B&W, Blu-ray projection source
This incomparable story of crime and redemption from the French master Robert Bresson follows Michel, a young pickpocket who spends his days working the streets, subway cars, and train stations of Paris. As his compulsive pursuit of the thrill of stealing grows, however, so does his fear that his luck is about to run out. A cornerstone of the career of this most economical and profoundly spiritual of filmmakers, “Pickpocket” is an elegantly crafted, tautly choreographed study of humanity in all its mischief and grace, the work of a director at the height of his powers.
Dave Kehr of the Chicago Reader writes: “Robert Bresson made this short electrifying study in 1959; it's one of his greatest and purest films, full of hushed transgression and sudden grace. A petty thief (Martin Lasalle) becomes addicted to the art and thrill of picking pockets. He loses his friends and fiancee, and begins to live like a monk, concentrating his entire being on his obsessional, increasingly devotional acts of theft. If the film seems familiar, that's because Paul Schrader recycled great chunks of it in his scripts for ‘Taxi Driver,’ ‘American Gigolo,’ and ‘Raging Bull.’ But the original retains its awesome, austere power.”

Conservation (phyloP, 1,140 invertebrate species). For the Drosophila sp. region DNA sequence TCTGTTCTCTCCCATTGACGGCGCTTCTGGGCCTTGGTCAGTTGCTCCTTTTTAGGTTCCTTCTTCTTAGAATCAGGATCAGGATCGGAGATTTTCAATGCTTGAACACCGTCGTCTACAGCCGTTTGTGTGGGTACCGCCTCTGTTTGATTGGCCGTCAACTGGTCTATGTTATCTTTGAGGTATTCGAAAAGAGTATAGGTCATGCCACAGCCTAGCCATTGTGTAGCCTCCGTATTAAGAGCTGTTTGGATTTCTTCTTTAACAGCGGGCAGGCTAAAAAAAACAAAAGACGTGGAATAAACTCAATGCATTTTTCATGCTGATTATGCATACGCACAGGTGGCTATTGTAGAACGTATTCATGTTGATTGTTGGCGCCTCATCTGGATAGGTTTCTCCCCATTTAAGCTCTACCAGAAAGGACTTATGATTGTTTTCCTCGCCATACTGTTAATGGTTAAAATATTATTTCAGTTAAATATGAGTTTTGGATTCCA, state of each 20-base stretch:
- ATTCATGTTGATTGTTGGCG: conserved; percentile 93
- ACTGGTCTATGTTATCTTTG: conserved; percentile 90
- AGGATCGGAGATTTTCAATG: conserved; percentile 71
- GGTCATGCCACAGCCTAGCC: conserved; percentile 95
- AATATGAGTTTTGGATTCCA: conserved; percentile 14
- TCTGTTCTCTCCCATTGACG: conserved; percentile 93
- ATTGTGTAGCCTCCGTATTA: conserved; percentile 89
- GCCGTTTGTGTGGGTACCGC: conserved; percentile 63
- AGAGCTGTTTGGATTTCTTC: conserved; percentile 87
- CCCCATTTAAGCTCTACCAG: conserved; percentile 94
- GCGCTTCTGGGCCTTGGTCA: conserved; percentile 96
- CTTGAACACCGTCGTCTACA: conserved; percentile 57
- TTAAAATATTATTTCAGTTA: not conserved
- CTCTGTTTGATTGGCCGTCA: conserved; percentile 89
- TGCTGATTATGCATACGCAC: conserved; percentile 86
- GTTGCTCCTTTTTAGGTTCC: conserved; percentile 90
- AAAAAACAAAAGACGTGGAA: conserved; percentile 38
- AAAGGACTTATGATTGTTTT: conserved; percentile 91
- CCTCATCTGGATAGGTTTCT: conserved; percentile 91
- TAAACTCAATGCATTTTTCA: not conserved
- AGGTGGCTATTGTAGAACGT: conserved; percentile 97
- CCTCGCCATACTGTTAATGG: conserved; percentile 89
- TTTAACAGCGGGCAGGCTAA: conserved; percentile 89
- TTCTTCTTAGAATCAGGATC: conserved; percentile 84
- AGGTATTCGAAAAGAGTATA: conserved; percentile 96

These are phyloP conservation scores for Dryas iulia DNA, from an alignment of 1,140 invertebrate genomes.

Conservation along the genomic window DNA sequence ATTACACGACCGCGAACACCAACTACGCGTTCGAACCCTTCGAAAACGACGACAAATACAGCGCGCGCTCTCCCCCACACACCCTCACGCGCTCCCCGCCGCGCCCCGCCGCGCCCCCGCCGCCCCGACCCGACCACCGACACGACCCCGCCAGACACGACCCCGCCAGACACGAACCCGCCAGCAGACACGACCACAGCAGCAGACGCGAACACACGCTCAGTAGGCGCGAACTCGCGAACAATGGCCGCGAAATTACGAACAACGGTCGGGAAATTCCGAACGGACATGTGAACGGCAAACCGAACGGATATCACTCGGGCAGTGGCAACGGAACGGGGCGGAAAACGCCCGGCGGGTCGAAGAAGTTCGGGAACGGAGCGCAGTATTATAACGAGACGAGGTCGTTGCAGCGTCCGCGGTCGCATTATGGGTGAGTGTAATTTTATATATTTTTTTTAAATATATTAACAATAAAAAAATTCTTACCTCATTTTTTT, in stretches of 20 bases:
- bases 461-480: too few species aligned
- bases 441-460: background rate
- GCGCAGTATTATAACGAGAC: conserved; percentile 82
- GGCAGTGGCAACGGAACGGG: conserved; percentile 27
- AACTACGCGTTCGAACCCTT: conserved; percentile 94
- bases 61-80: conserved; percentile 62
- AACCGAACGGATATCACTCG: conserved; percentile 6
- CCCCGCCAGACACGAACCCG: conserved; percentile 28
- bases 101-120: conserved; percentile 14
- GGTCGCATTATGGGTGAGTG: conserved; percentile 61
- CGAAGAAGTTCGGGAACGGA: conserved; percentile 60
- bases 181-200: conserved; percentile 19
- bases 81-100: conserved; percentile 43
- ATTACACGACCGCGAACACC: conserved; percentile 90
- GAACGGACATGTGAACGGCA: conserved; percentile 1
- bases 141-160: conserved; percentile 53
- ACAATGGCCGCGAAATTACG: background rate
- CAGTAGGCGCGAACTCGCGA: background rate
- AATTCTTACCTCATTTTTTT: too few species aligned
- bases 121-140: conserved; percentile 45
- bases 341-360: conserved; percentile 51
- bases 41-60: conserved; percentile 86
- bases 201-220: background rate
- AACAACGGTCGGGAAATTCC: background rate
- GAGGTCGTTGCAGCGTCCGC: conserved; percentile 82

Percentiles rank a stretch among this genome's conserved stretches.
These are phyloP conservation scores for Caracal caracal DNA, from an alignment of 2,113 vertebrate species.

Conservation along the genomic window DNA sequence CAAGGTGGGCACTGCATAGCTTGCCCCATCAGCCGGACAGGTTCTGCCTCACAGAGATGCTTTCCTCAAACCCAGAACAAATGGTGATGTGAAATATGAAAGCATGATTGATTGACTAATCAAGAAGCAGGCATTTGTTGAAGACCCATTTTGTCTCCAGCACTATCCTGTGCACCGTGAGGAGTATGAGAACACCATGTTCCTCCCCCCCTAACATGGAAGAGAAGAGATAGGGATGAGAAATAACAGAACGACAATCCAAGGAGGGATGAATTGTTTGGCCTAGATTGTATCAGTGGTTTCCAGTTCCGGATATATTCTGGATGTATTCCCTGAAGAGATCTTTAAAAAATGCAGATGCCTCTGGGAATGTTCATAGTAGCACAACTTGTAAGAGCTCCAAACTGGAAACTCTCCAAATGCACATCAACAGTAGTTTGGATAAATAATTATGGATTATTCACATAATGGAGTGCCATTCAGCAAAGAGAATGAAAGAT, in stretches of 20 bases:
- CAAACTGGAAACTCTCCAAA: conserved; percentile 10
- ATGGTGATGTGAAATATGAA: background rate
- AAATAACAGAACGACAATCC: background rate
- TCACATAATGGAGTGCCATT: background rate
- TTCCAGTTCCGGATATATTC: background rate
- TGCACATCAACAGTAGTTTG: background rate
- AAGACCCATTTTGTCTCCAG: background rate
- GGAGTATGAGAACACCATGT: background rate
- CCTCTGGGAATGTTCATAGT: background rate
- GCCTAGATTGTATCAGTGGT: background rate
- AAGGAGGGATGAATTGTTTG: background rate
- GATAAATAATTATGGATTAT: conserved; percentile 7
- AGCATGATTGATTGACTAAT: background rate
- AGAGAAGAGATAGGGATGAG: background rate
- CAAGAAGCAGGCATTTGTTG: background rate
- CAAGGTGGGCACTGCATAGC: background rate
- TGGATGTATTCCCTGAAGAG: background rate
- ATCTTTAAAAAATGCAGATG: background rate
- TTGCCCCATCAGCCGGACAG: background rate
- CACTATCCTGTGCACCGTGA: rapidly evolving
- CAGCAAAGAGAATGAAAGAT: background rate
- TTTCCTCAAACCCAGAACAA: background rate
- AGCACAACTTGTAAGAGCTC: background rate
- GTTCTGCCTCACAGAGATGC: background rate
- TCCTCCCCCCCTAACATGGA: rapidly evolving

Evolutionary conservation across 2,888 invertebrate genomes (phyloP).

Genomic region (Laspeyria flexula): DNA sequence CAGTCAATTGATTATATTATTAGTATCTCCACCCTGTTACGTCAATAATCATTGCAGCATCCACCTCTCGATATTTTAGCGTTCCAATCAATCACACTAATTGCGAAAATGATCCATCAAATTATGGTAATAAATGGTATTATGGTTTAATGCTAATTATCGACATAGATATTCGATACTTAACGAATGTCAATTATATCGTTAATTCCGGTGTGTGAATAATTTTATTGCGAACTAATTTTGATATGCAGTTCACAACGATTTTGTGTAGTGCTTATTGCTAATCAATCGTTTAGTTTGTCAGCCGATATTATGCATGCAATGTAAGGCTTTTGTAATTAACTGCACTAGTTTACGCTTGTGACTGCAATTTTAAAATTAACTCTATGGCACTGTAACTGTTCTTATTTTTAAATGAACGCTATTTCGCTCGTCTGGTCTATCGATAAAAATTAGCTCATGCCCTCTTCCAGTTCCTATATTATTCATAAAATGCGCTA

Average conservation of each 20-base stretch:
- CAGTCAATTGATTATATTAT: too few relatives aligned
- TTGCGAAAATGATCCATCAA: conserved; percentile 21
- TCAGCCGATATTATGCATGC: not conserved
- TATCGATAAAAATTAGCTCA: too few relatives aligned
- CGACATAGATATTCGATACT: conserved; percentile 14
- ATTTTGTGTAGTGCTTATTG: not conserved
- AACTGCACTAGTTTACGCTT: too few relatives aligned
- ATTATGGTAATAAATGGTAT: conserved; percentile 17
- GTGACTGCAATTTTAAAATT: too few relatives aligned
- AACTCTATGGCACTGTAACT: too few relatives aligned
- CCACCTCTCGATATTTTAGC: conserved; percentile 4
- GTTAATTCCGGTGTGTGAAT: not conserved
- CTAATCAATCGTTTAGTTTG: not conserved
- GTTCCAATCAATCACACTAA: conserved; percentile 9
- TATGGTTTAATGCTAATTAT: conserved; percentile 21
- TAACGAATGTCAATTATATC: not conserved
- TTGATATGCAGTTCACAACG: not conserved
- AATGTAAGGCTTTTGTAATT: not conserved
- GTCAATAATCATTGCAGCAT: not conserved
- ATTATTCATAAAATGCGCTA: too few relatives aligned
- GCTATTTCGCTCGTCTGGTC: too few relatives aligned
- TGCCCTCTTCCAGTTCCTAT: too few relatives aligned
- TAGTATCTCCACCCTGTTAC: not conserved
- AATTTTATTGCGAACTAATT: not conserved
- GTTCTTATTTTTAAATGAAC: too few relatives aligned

With an introduction and post-film discussion by Calvin Wilson, film, jazz, art, and dance critic for the St. Louis Post-Dispatch.